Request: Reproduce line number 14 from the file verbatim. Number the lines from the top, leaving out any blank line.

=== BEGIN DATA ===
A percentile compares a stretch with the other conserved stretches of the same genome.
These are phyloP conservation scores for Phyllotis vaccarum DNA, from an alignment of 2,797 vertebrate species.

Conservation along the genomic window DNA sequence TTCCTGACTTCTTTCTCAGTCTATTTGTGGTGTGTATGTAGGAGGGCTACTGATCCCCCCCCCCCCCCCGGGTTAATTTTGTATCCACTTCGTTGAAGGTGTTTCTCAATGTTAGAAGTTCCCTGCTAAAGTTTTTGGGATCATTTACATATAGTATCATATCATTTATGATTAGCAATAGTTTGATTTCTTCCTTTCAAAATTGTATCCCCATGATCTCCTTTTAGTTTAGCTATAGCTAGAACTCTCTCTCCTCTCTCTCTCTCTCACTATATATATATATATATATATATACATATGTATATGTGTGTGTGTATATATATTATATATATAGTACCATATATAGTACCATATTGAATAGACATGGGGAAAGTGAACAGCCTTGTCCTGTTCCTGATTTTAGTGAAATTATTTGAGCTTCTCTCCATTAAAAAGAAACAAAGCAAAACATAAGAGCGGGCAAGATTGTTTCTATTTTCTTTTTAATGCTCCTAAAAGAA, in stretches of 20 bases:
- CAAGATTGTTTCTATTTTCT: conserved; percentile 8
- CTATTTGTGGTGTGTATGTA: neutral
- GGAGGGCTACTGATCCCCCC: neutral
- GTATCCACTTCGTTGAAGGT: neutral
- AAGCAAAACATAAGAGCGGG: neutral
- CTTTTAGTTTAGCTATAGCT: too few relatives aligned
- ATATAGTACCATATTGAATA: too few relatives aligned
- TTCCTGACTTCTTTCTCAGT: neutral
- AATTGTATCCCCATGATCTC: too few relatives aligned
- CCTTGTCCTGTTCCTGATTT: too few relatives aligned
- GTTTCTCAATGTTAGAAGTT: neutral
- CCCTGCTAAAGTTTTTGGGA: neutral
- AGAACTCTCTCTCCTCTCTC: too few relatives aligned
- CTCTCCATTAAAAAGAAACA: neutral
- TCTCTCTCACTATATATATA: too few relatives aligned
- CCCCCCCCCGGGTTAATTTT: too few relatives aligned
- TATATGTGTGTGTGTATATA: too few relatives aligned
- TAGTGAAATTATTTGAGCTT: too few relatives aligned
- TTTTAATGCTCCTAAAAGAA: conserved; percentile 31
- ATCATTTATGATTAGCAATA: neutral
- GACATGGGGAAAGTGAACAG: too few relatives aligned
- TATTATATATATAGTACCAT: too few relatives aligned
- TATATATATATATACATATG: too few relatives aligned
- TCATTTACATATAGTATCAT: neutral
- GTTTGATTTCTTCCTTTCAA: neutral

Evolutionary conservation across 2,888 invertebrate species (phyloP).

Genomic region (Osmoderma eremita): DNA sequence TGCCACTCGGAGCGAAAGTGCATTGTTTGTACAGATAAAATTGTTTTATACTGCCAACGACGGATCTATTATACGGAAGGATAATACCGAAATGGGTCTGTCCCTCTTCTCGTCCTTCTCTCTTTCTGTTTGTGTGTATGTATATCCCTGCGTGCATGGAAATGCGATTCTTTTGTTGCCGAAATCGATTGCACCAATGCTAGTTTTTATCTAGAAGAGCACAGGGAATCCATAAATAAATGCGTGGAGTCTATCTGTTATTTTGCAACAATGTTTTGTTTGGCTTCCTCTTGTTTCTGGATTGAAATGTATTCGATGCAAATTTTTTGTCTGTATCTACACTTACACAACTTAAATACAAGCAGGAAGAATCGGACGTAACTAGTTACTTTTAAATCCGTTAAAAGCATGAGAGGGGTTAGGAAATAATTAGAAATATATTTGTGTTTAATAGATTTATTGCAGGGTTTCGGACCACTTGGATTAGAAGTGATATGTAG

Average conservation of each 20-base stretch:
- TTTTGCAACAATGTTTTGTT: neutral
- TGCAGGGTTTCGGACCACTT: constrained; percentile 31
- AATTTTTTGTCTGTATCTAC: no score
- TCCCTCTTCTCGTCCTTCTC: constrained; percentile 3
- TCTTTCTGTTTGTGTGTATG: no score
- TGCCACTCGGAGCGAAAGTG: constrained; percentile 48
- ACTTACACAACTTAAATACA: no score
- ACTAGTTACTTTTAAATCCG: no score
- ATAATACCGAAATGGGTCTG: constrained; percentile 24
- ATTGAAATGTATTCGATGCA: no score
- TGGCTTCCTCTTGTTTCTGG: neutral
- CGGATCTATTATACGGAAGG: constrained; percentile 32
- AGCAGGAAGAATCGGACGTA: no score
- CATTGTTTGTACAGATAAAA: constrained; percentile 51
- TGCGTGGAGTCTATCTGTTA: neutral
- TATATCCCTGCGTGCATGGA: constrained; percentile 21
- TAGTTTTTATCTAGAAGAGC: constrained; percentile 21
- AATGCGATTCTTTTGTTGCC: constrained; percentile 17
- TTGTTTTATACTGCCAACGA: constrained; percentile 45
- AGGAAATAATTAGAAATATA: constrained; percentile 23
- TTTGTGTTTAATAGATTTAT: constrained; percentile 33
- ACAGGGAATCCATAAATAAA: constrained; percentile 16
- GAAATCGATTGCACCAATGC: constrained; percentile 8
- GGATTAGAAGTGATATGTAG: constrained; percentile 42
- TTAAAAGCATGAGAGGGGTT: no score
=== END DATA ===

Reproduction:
- GTTTCTCAATGTTAGAAGTT: neutral